After hearing that Russian troops kept "accidentally" crossing the border into Ukraine, Canada — in typical Canadian spirit — wanted to lend a helping hand.
So on Thursday, the Canadian delegation to NATO tweeted a map as a "friendly" guide to help Russian soldiers make sure they're in the right place.
— Canada at NATO (@CanadaNATO) August 27, 2014
Not to be outdone, the Russian delegation responded with its own snarky map: One showing the Crimean peninsula, which Russia annexed earlier this year despite opposition from Western countries, as part of Russia.
— Russians at NATO (@natomission_ru) August 28, 2014
The exchange attracted thousands of retweets and plenty of commentary online — and that's not all. Experts believe that these kinds of online engagements have actually affected how diplomacy works.
"I think we’ve seen a real change over the past decade in the way our traditional institutions — the institutions of diplomacy and institutions like NATO — communicate and engage," says Nicco Mele, a professor at Harvard's Kennedy School of Government and the author of “The End of Big: How The Internet Makes David The New Goliath.”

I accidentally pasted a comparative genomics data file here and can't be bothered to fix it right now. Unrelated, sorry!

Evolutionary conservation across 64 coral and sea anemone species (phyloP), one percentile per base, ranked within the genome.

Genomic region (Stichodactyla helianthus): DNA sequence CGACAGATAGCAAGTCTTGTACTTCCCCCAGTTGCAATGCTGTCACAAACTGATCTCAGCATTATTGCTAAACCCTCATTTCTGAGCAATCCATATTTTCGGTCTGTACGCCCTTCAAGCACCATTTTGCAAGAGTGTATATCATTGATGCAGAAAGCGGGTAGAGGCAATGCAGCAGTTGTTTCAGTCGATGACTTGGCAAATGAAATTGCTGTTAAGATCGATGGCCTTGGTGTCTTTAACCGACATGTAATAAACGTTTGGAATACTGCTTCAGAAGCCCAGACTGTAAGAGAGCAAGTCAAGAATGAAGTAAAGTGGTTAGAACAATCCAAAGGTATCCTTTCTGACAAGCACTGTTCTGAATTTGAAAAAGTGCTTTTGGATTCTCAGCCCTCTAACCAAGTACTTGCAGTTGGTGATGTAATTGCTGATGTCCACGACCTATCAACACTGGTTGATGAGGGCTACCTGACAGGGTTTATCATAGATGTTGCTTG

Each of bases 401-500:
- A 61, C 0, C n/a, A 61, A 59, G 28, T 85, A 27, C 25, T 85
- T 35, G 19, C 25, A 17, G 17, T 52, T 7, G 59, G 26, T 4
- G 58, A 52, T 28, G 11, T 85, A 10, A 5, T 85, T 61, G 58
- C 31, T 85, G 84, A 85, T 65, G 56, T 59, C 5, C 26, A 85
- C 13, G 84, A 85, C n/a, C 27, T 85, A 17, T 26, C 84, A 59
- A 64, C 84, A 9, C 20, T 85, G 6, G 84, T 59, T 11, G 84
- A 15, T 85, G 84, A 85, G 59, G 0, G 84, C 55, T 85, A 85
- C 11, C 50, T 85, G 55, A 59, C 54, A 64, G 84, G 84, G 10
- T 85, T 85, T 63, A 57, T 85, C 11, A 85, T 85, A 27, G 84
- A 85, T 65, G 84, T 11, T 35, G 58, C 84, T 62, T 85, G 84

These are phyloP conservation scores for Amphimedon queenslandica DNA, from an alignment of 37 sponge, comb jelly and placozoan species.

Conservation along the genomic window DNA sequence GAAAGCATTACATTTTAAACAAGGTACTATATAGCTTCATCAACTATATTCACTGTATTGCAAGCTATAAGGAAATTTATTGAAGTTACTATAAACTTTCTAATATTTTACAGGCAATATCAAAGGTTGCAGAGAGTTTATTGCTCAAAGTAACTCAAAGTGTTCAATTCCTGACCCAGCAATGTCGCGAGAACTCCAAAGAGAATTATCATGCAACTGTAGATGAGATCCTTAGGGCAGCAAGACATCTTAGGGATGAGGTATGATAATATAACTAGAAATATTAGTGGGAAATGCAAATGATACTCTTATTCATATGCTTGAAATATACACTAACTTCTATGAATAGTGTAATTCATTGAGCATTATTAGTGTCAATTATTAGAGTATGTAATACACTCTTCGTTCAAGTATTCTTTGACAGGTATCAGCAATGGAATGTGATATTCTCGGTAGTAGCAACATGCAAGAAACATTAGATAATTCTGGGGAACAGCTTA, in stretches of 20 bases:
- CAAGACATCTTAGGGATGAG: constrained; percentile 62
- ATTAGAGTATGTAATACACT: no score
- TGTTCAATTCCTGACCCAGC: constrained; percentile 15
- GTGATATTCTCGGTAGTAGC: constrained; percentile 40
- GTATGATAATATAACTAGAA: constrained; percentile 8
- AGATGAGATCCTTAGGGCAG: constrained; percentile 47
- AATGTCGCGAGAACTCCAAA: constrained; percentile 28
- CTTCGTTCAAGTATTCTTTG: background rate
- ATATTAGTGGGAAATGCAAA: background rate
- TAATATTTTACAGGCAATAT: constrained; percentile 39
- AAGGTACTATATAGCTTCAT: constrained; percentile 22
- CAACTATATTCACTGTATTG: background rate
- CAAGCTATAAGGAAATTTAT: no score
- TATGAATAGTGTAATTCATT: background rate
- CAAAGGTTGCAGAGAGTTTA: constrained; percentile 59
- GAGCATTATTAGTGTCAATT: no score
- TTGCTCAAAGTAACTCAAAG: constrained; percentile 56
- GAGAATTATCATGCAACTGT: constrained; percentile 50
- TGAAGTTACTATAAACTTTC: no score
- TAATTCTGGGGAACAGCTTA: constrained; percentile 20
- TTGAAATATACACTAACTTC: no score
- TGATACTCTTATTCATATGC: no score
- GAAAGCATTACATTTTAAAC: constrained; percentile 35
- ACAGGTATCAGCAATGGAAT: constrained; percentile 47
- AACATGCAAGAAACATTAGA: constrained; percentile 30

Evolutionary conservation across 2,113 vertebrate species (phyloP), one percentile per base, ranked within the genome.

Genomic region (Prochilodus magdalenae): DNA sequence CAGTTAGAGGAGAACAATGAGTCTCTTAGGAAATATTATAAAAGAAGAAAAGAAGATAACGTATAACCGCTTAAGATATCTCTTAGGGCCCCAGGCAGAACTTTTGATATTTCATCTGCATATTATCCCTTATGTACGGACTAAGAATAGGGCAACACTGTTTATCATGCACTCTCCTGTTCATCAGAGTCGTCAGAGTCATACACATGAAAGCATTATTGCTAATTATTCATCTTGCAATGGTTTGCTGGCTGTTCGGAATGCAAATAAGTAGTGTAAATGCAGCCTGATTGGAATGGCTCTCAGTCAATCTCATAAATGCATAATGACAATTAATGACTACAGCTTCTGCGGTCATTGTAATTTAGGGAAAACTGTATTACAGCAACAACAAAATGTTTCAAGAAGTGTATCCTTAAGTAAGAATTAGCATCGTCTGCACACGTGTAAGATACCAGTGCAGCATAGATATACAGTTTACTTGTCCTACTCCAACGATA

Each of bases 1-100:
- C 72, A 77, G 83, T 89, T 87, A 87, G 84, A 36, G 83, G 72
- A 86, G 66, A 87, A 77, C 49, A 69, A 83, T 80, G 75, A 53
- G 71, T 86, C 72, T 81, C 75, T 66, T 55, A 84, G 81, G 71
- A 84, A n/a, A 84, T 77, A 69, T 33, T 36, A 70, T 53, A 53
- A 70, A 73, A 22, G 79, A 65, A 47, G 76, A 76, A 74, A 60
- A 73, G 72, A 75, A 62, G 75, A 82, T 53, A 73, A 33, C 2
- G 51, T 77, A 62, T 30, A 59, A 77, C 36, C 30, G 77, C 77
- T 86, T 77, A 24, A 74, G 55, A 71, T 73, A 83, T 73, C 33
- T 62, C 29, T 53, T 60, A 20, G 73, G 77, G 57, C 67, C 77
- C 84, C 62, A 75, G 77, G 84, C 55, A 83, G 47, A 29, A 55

In the past, officials had to operate solely through formal channels and intermediaries. But today, Mele says, technology has made interactions more informal and personal.
“Ten years ago, it would be not just unthinkable but impossible for the [US] ambassador to the United Nations to have a gigantic online audience of the general public, as well as leaders and decision makers in multiple institutions,” he says.
Mele thinks that a back and forth on Twitter by world leaders can be a kind of entertainment, but also a forum for real communication. “These words carry weight and they impact relationships in a variety of ways,” he says.
He says he's even seen the impact in his Harvard classrooms. Mele says he now teaches his students that technology empowers individuals and challenges formal leadership, so the challenges of leadership are different than they used to be. “It’s much harder to have diplomacy and negotiations behind closed doors than it used to be,” he says.
But while the methods of communication have changed dramatically, Mele warns that regulations and norms have not kept up. "It's easy to think that Twitter is not a formal space for communication, but it can have unintended consequences," he says. "These words carry weight."